Our economics department, headed by Michael Knox, commented last week on the potential for a substantial rally in the US S&P 500.

They noted that, coming into the current US earnings season, there were widely differing views about what the results would be. Top-down estimates prepared by economists and strategists thought that operating earnings would come in at US$17.42 per share. This review was influenced by the current popular pessimism about the US economy. Bottom-up estimates prepared by equity analysts thought that operating earnings would be better at US$19.68 per share. Both were wrong.

With a third of companies reporting as at 21 July, the estimate for the second quarter of 2010 has risen to US$20.03 per share. This is 5.5 per cent higher than the earlier estimates. The best performing sectors so far have been financials where earnings have been 16.9 per cent higher than anticipated, industrials where earnings have been 11.8 per cent higher than anticipated, and information technology where earnings have been 10.2 per cent higher than anticipated.

An estimate of US$20.03 per share for the second quarter of 2010 brings total estimated operating earnings per share for the four quarters to June 2010 to $US72.35 per share. The bottom-up estimate for operating earnings per share for the third quarter of 2010 is US$27.02.

Including this estimate, this brings the 12-month rolling operating earnings per share for the year to September to US$77.29.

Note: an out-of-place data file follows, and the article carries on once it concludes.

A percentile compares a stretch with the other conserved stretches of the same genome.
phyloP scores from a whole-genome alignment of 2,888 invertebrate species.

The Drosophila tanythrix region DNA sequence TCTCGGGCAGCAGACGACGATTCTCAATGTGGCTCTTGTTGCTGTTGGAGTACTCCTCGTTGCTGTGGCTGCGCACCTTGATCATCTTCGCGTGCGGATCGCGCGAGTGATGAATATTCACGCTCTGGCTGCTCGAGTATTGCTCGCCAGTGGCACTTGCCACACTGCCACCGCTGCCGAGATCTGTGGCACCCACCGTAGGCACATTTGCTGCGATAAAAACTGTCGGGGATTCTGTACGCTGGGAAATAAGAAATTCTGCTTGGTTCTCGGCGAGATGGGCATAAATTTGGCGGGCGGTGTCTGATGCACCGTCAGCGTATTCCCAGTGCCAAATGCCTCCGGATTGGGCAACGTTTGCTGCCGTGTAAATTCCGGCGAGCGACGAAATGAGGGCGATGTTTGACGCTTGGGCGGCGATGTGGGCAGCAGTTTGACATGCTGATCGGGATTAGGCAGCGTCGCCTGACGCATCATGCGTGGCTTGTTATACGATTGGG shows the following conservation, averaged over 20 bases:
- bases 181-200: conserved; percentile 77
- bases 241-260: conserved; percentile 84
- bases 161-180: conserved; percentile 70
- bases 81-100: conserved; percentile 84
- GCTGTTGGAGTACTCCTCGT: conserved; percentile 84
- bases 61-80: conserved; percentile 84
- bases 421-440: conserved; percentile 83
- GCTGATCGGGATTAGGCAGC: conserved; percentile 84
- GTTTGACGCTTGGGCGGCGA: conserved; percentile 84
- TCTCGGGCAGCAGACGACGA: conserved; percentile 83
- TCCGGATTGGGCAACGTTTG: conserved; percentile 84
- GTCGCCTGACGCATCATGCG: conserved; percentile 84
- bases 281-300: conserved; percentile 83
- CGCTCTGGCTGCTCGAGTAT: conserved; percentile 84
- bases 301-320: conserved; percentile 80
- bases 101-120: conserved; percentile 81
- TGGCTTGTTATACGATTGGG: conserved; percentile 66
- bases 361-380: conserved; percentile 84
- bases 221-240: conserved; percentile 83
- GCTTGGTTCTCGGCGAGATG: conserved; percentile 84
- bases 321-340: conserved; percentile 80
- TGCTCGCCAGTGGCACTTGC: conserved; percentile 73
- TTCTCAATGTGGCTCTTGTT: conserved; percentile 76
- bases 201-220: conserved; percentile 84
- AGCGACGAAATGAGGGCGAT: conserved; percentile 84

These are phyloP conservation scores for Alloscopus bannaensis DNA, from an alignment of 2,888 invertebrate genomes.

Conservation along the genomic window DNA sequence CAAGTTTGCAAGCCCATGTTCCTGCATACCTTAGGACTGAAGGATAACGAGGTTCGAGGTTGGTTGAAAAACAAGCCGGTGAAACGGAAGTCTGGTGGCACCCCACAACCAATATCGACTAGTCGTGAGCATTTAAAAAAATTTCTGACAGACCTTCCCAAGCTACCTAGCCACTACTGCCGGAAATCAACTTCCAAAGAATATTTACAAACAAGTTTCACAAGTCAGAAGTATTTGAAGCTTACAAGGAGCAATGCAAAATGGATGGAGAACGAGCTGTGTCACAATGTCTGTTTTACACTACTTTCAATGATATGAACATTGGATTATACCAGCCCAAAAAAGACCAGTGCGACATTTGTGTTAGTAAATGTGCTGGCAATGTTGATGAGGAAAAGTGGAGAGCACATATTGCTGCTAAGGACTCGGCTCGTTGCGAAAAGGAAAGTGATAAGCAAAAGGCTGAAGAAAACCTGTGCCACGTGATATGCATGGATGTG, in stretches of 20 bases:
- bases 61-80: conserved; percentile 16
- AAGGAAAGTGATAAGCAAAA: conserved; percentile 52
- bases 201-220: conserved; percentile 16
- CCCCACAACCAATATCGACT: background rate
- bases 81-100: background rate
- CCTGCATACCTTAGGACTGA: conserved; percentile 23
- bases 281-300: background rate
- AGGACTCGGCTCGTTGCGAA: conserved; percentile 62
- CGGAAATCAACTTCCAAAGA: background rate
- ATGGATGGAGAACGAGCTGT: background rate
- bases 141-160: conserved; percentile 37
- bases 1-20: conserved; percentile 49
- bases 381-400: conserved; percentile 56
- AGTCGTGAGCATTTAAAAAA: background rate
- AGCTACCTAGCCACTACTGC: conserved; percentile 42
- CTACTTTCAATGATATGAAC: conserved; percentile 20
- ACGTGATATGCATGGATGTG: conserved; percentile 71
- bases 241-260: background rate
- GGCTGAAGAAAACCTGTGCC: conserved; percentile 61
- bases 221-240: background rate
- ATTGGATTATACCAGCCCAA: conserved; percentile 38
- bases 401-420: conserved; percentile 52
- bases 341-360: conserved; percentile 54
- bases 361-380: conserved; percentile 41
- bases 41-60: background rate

Our model of the S&P 500 is based on 12-month rolling operating earnings per share and US 10-year bond yield. Our model explains 77.4 per cent of monthly variation in the S&P500 from July 1988 to July 2010. Our estimate of earnings per share for the year to September of US$77.29, together with the US 10-year bond yield of 2.96 per cent, gives us a model estimate of 1465 points. This is 363 points higher than the actual traded value on 27 July of 1102 points.

The S&P 500 appears to be deeply undervalued.

The S&P 500 swung wildly around fair value in the 90s. A deeply undervalued market in the late 80s and the middle of the 1990s was replaced by a market that surged to speculative excess at the end of the 90s. The past 10 years have seen an S&P 500 much better behaved. This market has followed much more closely its appropriate value in terms of earnings per share and bond yield.

Still, we have seen some dramatic swings around fair value. These swings have been particularly evident in the past two years. Back in February 2009, our indicator reached a low at 1.12 standard errors below fair value. The market then rallied dramatically reaching a peak of 0.77 standard errors in excess of fair value in September 2009. Concern about sovereign debt issues has seen the S&P 500 slump to a low of 1.15 standard errors below fair value in June 2010. This made it actually slightly cheaper than the low in February 2009.

Recent weeks have seen a rally in the S&P 500. However, the result has been to only move the market up to a level where it is still 1.08 standard errors below fair value. In terms of our indicator, this is the third most undervalued level that the market has seen in the past decade.

We expect the S&P 500 to continue to rally towards fair value over the balance of 2010.

Note: The data on earnings per share used were sourced from the website of Standard & Poors. The models used are our own. Our conclusions are especially our own.

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